The on-screen preview will always look "bad" since you are only seeing a
preview. Photos will look OK, but not in the details. Luckily however, that
is only the on-screen preview--for print/PDF output, the actual graphic file
Depending on the source of the artwork, here are the _typically_ settings I
PDF or native AI. I use EPS if I have to or art was supplied in that mode.
Photos (color and grayscale raster images)
RGB output: PNG, TIFF, JPEG @ high quality
CMYK output (for printing): TIFF with LZW compression
Scanned Line Art (black-only raster art)
1200 ppi / 1800 ppi for print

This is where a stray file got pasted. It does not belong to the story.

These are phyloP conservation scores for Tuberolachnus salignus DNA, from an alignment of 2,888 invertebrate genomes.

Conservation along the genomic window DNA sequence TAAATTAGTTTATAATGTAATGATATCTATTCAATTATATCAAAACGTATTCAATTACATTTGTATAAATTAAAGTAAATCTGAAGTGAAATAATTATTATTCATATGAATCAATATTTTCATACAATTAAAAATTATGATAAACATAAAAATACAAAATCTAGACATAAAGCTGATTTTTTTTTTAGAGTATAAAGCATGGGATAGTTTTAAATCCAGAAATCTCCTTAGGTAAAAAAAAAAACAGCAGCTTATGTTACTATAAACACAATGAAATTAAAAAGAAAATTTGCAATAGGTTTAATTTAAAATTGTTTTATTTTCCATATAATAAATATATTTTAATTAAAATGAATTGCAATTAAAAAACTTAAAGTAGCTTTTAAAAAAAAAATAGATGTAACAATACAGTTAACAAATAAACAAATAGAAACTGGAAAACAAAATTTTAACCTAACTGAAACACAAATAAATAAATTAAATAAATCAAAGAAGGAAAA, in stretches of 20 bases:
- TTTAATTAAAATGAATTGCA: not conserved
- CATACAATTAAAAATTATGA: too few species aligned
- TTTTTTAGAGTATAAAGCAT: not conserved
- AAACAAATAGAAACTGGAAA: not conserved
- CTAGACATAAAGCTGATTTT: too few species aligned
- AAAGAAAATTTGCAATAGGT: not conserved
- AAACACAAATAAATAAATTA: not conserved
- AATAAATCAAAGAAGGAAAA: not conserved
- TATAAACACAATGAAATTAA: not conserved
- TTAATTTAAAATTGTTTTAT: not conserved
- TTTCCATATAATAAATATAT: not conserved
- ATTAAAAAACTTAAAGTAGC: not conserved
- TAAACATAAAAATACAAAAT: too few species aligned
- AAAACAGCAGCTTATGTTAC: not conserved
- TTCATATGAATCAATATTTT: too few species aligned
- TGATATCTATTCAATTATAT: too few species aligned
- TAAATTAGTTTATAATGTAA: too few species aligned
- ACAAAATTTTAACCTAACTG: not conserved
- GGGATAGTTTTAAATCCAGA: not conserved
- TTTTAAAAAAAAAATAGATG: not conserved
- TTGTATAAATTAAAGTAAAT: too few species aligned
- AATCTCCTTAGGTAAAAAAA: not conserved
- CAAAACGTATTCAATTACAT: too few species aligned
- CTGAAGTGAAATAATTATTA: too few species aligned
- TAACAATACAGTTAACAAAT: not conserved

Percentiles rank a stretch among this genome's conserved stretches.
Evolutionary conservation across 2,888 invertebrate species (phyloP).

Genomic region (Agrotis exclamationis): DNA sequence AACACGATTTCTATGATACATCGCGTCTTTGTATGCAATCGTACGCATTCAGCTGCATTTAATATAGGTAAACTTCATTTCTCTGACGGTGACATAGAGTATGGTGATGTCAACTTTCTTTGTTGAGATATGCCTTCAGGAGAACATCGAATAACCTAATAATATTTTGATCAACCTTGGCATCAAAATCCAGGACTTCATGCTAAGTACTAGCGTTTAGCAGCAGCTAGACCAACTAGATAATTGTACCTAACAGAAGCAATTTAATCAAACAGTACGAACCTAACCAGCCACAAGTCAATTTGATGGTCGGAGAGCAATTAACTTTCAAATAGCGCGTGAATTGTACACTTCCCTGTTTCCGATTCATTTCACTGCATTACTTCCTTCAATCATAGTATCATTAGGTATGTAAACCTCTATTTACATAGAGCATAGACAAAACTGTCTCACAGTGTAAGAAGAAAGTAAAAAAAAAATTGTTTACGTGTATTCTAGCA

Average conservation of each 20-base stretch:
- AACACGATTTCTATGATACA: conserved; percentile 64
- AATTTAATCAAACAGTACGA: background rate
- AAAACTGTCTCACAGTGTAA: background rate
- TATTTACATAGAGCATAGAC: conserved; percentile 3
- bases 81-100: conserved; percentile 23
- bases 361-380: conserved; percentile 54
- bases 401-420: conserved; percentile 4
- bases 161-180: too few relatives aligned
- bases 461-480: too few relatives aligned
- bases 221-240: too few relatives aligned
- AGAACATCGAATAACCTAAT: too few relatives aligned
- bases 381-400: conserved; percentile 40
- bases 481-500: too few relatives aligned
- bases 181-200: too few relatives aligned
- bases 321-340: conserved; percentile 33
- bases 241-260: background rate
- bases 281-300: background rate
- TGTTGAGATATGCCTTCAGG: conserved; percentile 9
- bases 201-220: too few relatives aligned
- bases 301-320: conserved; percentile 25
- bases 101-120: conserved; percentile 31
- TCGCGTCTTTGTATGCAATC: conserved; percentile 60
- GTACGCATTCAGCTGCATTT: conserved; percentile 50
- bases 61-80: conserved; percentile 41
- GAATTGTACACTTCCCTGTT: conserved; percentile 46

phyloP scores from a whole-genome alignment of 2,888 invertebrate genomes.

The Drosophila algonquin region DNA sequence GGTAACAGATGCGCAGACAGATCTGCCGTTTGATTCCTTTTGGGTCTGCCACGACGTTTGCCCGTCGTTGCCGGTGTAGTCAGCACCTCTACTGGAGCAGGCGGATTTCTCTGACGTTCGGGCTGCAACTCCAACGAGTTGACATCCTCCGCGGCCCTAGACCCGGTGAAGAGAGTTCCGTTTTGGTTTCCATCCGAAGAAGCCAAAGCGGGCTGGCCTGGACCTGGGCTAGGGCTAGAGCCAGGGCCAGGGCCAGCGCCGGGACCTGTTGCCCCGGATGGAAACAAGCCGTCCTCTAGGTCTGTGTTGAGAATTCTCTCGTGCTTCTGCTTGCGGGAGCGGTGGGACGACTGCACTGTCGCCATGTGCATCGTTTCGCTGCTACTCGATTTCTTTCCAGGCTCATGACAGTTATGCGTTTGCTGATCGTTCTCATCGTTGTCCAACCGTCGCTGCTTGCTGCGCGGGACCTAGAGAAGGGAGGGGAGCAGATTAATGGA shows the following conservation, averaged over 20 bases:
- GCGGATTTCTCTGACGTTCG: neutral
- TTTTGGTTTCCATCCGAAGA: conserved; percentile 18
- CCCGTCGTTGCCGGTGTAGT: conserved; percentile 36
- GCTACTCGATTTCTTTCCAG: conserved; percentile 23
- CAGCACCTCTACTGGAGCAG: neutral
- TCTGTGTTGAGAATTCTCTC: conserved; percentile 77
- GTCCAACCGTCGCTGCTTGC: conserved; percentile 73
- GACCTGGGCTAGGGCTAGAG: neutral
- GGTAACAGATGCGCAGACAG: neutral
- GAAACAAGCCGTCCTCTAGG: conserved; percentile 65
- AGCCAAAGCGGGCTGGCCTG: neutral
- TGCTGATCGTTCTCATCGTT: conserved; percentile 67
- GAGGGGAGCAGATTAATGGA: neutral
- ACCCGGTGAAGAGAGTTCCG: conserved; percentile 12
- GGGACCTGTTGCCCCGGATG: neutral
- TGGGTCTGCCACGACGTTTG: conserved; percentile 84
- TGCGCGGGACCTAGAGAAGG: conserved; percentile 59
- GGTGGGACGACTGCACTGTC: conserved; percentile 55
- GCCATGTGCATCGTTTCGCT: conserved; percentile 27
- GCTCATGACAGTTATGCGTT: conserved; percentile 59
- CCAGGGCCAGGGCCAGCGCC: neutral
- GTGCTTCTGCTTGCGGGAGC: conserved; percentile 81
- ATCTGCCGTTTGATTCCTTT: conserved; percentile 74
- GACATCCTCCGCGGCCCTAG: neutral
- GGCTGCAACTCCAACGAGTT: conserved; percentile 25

TIFF w/ LZW
Make sure it is scanned as "line art" or "black & white" mode--in Photoshop,
it would be in Bitmap mode.
These settings have to be used during scanning and generally, they cannot be
"retro-fitted". If scanned correctly, this will look as good as vector art.
Sometimes, I will downsample the resolution in my PDF export mode, but I
find that Frame is usually more responsive is you size the dimensions and
resolution before import.
If creating a PDF for commercial printing (offset), I usually make an RGB
PDF and convert in Acrobat Pro. I can make sure any RGB blacks convert to
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